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The NLP++ Logo
Paradigms Natural Language Processing
Designed by Amnon Meyers David de Hilster
Developer Text Analysis International
First appeared Template:Start date and age
Template:Infobox software/simple
Platform Cross Platform
OS Most major
Filename extensions .nlp, .pat, .seq, .txxt, .kb

NLP++ is a computer programming language for natural language processing created by Amnon Meyers and David de Hilster in 1998. It operates on an input text via multiple passes that elaborate a best-first parse tree. It can access and update a hierarchical knowledge base management system (KBMS) called Conceptual Grammar (CG). NLP++ and CG deploy with an Integrated Development Environment (IDE) called VisualText, which supports rapid development of text analyzers. NLP++ is the only computer language exclusively dedicated to natural language processing.


NLP++ is a computer language dedicated to building natural language text analyzers. It allows programmers to capture and apply linguistic and world knowledge, emulating processes by which humans read and understand text. NLP++ combines bottom up, island-driven, recursive grammar, and other methods in a multi-pass architecture that operates on one parse tree. It works with a hierarchical knowledge base (KB), called Conceptual Grammar (CG), to dynamically build and use stored knowledge in analyzing text. Applications range from simple syntactic processing to full natural language understanding. VisualText is a developer's environment that exploits NLP++ and CG to rapidly elaborate text analyzers. Passes and KBs from one analyzer may be exploited to more rapidly construct and tailor new text analyzers.


NLP++ is a computer language that takes text, breaks it down into tokens, builds up those tokens into syntactic trees, and builds and uses knowledge stored in Conceptual Grammar. The language includes functions, rules, operators, and variables specific to its internal representations of text and knowledge. NLP++ comprises general C or C++-lke programming language constructs, as well as integrally addressing rule matches and the associated knowledge base.


Variables are written with a single letter and a string name. Special variable types in NLP++ apply to specific contexts.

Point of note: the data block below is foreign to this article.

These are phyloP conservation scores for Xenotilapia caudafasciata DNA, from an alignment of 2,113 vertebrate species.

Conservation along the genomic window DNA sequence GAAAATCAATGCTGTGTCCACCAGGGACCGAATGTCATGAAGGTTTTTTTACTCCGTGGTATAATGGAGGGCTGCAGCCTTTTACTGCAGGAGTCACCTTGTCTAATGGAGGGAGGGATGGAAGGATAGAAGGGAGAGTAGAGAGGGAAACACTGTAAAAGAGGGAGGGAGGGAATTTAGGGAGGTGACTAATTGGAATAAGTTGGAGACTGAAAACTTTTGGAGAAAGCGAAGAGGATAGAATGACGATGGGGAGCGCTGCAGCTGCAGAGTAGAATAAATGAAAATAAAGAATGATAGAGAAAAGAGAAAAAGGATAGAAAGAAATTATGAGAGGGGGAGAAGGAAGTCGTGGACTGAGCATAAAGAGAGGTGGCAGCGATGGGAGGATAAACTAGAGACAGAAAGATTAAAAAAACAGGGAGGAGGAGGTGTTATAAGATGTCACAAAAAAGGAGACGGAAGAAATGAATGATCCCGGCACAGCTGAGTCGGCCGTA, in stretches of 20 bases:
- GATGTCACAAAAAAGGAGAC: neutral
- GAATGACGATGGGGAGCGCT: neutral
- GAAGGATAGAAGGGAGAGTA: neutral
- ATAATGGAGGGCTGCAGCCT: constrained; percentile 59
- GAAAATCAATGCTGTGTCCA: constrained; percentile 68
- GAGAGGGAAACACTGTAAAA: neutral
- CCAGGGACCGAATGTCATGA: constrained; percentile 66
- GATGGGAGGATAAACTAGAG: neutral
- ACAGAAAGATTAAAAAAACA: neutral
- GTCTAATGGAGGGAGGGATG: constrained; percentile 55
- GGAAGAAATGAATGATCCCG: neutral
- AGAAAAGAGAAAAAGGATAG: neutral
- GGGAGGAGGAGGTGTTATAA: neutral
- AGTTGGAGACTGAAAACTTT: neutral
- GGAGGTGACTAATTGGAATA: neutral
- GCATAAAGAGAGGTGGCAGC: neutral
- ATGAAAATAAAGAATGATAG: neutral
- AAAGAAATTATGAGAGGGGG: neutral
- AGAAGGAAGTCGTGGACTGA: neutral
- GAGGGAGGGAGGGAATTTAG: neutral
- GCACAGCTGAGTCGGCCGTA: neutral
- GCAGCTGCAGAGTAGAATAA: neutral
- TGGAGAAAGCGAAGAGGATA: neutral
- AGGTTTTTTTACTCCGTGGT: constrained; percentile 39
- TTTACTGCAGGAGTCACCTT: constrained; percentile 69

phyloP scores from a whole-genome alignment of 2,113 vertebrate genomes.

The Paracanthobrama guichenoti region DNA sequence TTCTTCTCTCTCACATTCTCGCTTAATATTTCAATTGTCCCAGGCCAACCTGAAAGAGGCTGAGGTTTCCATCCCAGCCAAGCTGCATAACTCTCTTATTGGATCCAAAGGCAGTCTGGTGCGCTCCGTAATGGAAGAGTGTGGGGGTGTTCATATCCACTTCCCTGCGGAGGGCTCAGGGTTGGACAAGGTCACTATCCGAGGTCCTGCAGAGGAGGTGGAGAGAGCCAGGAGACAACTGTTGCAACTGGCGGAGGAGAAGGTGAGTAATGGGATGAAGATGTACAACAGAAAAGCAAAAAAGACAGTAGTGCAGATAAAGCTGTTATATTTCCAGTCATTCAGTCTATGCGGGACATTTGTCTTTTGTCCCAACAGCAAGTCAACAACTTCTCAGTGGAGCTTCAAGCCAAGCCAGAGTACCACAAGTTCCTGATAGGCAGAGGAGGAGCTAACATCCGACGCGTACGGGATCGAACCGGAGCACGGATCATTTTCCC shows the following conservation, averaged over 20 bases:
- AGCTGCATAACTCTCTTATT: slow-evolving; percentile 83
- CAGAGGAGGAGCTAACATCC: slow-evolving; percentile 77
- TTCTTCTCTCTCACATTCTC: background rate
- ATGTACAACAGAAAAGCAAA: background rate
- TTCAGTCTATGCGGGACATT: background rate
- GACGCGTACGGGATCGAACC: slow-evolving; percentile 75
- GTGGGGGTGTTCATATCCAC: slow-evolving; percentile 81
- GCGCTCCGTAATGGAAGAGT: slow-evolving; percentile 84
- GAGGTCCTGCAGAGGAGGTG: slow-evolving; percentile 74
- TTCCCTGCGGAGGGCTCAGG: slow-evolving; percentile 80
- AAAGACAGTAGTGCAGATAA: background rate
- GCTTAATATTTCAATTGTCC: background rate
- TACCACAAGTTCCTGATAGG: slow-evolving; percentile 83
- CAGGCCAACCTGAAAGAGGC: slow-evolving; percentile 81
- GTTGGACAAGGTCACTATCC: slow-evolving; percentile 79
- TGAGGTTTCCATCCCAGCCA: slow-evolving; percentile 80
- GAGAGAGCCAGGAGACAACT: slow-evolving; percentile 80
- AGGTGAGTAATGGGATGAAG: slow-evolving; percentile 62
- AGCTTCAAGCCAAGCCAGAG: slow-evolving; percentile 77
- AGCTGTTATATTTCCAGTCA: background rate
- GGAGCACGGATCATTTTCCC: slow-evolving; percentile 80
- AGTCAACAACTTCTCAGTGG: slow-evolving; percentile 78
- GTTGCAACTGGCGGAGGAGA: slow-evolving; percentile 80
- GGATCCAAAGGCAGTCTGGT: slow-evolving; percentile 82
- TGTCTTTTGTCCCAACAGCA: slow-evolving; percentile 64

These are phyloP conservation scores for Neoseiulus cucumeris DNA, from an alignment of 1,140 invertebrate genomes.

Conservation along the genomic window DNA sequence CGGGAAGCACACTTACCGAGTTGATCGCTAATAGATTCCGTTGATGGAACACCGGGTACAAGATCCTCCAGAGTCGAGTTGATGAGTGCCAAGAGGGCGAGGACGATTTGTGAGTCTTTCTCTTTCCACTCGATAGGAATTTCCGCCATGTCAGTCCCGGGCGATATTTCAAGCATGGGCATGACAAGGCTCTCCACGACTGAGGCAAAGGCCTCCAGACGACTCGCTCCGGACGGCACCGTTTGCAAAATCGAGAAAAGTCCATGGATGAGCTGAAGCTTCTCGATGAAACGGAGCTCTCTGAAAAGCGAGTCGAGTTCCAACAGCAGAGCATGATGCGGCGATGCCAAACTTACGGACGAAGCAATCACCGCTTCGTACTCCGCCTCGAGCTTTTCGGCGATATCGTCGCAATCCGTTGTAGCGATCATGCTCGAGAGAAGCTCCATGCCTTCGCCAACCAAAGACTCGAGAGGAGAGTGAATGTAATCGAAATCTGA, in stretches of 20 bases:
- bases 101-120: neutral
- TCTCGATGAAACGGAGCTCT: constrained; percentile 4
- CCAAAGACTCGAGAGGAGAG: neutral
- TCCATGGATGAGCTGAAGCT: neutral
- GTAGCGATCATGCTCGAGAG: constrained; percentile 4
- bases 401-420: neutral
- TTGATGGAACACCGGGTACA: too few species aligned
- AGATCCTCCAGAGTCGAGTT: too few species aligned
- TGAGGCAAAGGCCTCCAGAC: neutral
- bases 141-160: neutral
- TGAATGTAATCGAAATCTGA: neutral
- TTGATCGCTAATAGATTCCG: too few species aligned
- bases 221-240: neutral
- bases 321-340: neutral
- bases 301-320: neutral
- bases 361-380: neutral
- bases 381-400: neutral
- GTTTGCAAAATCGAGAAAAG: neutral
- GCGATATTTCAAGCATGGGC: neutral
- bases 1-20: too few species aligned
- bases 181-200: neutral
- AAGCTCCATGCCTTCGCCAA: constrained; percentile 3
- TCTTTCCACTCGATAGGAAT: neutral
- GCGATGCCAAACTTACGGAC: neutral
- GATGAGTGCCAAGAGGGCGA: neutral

Variable Description Example Scope
N Specific node N("$text",2) Rules
S Suggested node S("count") Rules
X Context node and level X("concept",3) Rules
G Global variable G("People") Rules & Functions
L Local variable L("num") Rules & Functions


There are numerous regions in NLP++ files:

Region Description Position and Scope
@NODES Specifies the nodes to be matched in the @RULES region Comes before the @RULES region
@PATH Specifies a specific path in the syntax tree to match Comes before the @RULES region
@CODE Specifies a region where NLP++ code is executed outside of a @RULES region Region ends with @@CODE
@DECL Declarative area for functions Region ends with @@DECL
@POST Specifies a region of post processing for a rule or rules Comes right before the @RULES region
@PRE Specifies a region of post processing for a rule or rules Comes right before the @RULES region
@CHECK Specifies certain conditions on rule nodes before trying to make the rule Comes right before the @POST or @RULES region
@RULES Specifies a region for rules Region ends with @@


NLP++ has rules for pattern matching. A rule is written in the form of "@RULES _node <- a b c @@" where "<-" where a, b, and c are match and put under the new node "_node". Here is an example of a rule.

S("count") = N("$text",2);
S("concept") = makeconcept(G("Counts"),N("$text",1));

_count <-
    _xALPHA [s]  ### (1)
    _xNUM [s]    ### (2)

Built In Functions

NLP++ has built in functions for the following areas:

  • Database Functions
  • Formatting and I/O Functions
  • Knowledge Base Functions
  • Math Functions
  • Parse Tree Functions
  • Special Functions
  • Spelling Functions
  • String Functions
  • Web Functions

User Functions

NLP++ allows the user to create their own functions in the @@DECL area. These functions can access the syntactic tree and any part of the knowledge base, as well as files on the system.

Conceptual Grammar

The conceptual grammar is a hierarchical knowledge base that can be imported and used by NLP++ and also created by NLP++ code and pattern matching. The hierarchy contains concepts and concepts can have attributes and phrases attached to them.


VisualText version 2 for Windows

VisualText is an IDE that is specifically built to edit, run, and debug NLP++ text analyzers. It includes a text director of texts to process, a special editor for NLP++, text highlighting of matching rules for each sequential pass of rule patterns, and tree visualizations for the syntactic tree as well as the hierarchical knowledge base. It also has the ability to quickly generate rules directly from text.


The roots of NLP++ come from its two creators, Amnon Meyers and David de Hilster who are computer programmers working in the area of natural language processing since the early 1980s.

Amnon Meyers